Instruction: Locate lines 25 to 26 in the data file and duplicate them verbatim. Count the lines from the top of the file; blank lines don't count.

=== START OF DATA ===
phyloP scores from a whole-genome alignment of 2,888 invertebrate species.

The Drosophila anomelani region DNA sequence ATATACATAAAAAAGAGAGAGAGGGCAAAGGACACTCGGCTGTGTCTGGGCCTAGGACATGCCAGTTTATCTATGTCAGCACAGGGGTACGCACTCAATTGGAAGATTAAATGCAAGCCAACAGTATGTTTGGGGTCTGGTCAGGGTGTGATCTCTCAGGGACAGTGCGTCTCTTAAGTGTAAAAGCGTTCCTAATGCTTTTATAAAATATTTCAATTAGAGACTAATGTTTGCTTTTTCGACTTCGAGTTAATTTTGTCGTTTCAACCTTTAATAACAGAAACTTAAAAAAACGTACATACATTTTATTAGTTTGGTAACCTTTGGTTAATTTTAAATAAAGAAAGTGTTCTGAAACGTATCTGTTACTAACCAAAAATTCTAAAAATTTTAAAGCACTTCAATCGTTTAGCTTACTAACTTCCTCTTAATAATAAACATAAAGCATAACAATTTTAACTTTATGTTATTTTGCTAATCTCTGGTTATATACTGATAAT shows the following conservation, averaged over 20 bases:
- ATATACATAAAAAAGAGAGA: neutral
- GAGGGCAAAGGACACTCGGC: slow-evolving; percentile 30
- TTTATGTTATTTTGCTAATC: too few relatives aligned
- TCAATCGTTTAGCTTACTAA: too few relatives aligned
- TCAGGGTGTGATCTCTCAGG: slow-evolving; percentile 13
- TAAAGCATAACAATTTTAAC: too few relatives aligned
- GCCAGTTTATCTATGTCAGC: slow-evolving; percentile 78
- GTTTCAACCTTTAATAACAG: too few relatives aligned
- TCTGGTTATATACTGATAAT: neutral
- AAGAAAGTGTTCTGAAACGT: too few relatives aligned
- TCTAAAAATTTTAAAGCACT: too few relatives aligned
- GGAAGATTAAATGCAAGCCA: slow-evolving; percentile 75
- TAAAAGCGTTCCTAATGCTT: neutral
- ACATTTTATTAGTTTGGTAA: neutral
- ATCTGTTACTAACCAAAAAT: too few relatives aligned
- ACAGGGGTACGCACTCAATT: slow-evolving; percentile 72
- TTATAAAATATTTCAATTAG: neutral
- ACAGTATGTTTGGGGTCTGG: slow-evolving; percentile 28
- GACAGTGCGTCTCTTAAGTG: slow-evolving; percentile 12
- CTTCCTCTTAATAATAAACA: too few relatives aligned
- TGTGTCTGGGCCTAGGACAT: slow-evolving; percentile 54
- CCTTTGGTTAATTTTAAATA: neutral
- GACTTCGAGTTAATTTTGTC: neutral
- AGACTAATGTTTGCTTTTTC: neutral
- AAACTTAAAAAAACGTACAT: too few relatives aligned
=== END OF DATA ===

- GACTTCGAGTTAATTTTGTC: neutral
- AGACTAATGTTTGCTTTTTC: neutral